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October 2017: Blown Away

October 2017

In the show this time, we talk to Dr Federico Urban about bigravity, graviton and dark matter, Beth Jones rounds up the latest news, and we find out what we can see in the October night sky from Ian Morison and Claire Bretherton.

The News

LIGO-VIRGO announcement of a fourth gravitational wave

On the 27th of September came the announcement of a fourth gravitational wave detection from only two weeks after the VIRGO detector in Italy joined forces with the LIGO detectors. Not only is this the first detection of a gravitational wave with VIRGO, but the first using three different instruments, as the previous three events were found using the two LIGO sites. The signal was picked up at nearly the same time on all detectors, recorded at 10:30 UTC on the 14th of August and named GW170814.This detection is the same type of event as the previous three- a merger of two black holes. Again, the signal gives evidence for intermediate black holes, which are not thought to be able to form through the collapse of massive stars. 1.8billion light years away, two black holes of 25 and 31 times the mass of the sun merged to form a single black hole of 53 solar masses. The missing 3 solar masses was converted to energy, and carried away as gravitational waves, luckily for us.

The addition of the VIRGO detector to the two, LIGO detectors which reside in the US is more important than simply confirming the existence of a gravitational wave. Adding a third detector to the team improves efforts to locate the source of the signal in the sky, shrinking the volume of the universe that is likely to contain it by a factor of 20. GW170814 is currently pinned down to 60 square degrees on the sky, a factor of 10 times smaller than any previous detection. Theres Cassini spacecraft took a final dive towards the planet before being torn apart in the clouds on the 15th September. Launched on the 15th October 1997, the spacecraft carried out pioneering work on uncovering the mysteries of the ringed planet and its many moons. In 2005, Cassini dropped ESAs moon Titan, revealing unsettlingly Earth-like landscapes. In the sky above, Cassini discovered complex organic molecules, the building blocks of life on Earth, in the moon thats a moon! Cassini took stunning images of them all, finding 6 new moons to give Saturn a running total of 62.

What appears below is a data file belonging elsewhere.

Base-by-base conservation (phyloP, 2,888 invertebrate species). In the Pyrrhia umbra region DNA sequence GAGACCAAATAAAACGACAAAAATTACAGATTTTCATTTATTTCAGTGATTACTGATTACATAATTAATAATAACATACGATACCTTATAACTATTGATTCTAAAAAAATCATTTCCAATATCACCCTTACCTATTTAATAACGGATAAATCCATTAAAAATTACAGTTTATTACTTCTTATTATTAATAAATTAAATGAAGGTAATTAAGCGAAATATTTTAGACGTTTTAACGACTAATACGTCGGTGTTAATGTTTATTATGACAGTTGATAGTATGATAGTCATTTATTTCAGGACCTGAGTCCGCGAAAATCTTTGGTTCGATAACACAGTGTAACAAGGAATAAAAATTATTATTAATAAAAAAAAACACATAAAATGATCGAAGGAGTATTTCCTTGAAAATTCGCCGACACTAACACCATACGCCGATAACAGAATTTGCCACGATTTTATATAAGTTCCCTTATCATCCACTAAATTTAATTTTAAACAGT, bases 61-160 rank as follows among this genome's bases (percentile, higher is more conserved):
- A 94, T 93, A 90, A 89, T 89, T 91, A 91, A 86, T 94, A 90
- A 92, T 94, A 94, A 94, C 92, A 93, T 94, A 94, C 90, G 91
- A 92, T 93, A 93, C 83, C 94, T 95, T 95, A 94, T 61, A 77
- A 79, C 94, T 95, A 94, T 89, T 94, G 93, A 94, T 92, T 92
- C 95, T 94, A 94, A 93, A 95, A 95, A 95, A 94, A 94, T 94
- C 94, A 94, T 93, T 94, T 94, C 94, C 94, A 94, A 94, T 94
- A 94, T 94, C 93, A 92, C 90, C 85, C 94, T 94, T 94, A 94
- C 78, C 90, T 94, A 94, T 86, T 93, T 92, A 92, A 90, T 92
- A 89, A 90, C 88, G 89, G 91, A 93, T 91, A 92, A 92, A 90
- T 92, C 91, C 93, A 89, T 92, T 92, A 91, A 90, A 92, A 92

Towards Saturn itself, Cassini pinned down the properties of the upper atmosphere, finding it to be mostly hydrogen and 7% helium. The disruptive effects of the moons and smaller moonlets on Saturns rings and atmosphere over the course of 5 months. Even during its final descent, Cassini refused to stop sending back data as it plunged into Saturns temperature, magnetic field and atmospheric conditions.

Although this seems like a cruel fate for poor Cassini, it was the only possible use for the last portion of its fuel reserves. Leaving the satellite to orbit aimlessly could one day result in a collision with one of the moons, dropping off any surviving Earth bacteria with it. With prime candidates for life such as Enceladus and Titan, contamination was too great a risk. In the words of ESAwhile it is certainly sad when a mission ends, it is also a time to celebrate this pioneering journey, which leaves a rich scientific and engineering legacy to pave the way for future missions".

Arecibo Observatory suffers from terrestrial interference

Until the recent construction of FAST in China, Arecibo Observatory in Puerto Rico boasted the largest single aperture radio telescope at a whopping 305m diameter. Made of over 38,000 aluminium panels supported by a mesh of steel cables, the telescope has been active in the Search for Extraterrestrial Intelligence (SETI) and sending out messages visible to other civilizations. In day-to-day operations, the telescope is also used study planets, pulsars, asteroids, galaxies and even dark matter. The sinkholes in Puerto Rico have provided a perfect place to nestle a giant radio telescope.

Unfortunately, Puerto Rico fell in the destructive path of Hurricane Maria last week with the whole island losing electricity in the wake. Much of the population still remain without power or communications as gushing rivers, a dam failure and huge amounts of building damage plague the island. After initial radio silence from the observatory, the staff are now remaining optimistic about the to the telescope. Officials reported that a 29metre line-feed antenna (once used to detect mountains on Venus) fell from a platform about 100m above the dish, puncturing it in several places. A smaller 12m dish was also lost to the storm, knocking about 20 surface tiles loose from the main dish on the way down.

Perhaps most importantly, all staff at the site were reported safe after the storm. The telescope remains un-operational for now ahead of a full assessment of the damage and the repairs required.

Interview with Dr Federico Urban

Dr Federico Urban from KFBI in Tallinn talks about massive bigravity, a recent(ish) theory of gravity that has interesting implications for dark matter. We dip into the origins of bigravity, before touching upon how it could be proved (or disproved).

The Night Sky

Northern Hemisphere

Ian Morison tells us what we can see in the northern hemisphere night sky during October 2017.

The Planets

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